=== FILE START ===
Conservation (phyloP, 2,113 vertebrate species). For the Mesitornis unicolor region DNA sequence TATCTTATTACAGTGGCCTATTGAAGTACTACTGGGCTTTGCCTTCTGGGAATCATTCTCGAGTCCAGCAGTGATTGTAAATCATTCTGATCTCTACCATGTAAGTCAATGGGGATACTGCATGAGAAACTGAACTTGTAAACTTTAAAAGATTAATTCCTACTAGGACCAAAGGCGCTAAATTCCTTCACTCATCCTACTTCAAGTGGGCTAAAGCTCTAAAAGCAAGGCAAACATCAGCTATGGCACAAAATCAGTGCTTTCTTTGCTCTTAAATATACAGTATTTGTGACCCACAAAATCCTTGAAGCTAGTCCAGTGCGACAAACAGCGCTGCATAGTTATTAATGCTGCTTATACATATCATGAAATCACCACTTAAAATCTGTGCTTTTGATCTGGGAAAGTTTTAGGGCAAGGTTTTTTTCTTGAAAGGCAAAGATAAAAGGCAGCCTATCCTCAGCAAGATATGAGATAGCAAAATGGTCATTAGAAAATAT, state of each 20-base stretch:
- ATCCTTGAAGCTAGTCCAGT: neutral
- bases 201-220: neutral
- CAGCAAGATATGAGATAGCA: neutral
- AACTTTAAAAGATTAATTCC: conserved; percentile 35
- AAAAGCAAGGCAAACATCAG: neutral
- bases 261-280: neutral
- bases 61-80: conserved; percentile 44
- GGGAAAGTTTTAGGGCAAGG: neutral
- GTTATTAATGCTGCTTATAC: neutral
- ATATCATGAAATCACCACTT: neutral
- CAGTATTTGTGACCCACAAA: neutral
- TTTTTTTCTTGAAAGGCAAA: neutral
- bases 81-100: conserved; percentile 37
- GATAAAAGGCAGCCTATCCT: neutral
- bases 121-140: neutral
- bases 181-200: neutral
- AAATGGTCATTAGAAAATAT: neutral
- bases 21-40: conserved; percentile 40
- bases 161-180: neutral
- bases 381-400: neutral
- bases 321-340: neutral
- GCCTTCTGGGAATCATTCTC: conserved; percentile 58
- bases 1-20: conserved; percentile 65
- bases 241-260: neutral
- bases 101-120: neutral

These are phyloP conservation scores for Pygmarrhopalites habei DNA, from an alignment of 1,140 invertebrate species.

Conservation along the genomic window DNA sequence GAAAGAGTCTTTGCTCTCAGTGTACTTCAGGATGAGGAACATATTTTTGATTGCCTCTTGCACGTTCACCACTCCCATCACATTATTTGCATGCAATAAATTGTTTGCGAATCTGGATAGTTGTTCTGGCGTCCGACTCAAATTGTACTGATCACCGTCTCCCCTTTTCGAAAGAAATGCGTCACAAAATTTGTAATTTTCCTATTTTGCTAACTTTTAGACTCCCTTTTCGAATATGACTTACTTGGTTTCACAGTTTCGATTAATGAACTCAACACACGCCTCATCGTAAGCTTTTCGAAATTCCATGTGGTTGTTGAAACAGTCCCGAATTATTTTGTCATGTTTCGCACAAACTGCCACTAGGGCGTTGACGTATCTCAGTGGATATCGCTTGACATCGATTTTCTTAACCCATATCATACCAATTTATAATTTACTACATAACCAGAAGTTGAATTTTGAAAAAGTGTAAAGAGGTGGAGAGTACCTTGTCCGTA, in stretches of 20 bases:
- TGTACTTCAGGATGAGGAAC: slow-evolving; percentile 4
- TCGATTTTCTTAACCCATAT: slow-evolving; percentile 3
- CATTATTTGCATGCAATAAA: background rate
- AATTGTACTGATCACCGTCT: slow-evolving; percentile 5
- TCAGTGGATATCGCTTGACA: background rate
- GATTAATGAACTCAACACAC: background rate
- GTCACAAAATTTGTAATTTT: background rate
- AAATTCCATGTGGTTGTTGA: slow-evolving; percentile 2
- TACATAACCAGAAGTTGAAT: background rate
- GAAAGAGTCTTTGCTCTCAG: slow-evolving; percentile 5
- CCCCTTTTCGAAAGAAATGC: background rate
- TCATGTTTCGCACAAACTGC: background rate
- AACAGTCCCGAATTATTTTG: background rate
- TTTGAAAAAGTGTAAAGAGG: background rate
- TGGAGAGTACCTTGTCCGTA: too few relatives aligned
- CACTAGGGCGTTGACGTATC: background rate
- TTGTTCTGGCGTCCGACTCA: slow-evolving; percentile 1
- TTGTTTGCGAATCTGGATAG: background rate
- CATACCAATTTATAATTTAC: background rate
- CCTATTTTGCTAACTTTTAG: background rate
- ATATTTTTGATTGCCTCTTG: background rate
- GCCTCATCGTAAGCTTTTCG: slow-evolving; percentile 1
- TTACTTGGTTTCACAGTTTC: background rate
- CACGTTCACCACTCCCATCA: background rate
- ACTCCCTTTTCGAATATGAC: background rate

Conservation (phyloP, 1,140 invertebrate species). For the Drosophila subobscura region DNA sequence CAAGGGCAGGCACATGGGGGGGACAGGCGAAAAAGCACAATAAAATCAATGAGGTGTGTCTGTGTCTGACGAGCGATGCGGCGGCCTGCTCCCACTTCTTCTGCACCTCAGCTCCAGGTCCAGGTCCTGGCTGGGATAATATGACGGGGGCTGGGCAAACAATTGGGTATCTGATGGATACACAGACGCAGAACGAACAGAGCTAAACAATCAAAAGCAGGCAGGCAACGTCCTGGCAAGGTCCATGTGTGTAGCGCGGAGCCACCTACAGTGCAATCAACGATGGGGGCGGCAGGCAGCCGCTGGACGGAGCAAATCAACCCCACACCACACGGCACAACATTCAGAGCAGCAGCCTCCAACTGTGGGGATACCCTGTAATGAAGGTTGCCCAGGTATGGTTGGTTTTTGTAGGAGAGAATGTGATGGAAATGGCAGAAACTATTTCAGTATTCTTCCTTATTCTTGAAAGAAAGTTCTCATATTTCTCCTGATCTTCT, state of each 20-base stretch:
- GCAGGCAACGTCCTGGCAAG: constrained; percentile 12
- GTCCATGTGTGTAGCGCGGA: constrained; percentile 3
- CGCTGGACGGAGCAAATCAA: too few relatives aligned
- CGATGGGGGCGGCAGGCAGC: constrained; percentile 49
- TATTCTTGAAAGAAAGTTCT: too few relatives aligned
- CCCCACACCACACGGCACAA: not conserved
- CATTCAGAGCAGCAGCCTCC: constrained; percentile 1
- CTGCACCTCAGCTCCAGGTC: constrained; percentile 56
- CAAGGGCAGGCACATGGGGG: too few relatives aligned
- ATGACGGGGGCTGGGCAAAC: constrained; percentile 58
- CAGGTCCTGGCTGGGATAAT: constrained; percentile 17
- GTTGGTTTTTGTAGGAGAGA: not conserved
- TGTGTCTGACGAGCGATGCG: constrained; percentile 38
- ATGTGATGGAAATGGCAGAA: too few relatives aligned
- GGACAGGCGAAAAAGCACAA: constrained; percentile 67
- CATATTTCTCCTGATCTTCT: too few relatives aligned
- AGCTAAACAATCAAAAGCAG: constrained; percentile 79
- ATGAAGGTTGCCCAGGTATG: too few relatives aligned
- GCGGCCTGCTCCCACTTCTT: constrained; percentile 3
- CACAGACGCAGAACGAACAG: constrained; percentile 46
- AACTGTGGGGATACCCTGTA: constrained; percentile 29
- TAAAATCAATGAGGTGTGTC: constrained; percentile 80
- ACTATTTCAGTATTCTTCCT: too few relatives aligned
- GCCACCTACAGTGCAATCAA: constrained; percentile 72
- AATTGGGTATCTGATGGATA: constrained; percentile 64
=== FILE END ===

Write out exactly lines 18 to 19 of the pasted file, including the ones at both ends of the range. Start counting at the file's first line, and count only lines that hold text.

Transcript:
- AAATGGTCATTAGAAAATAT: neutral
- bases 21-40: conserved; percentile 40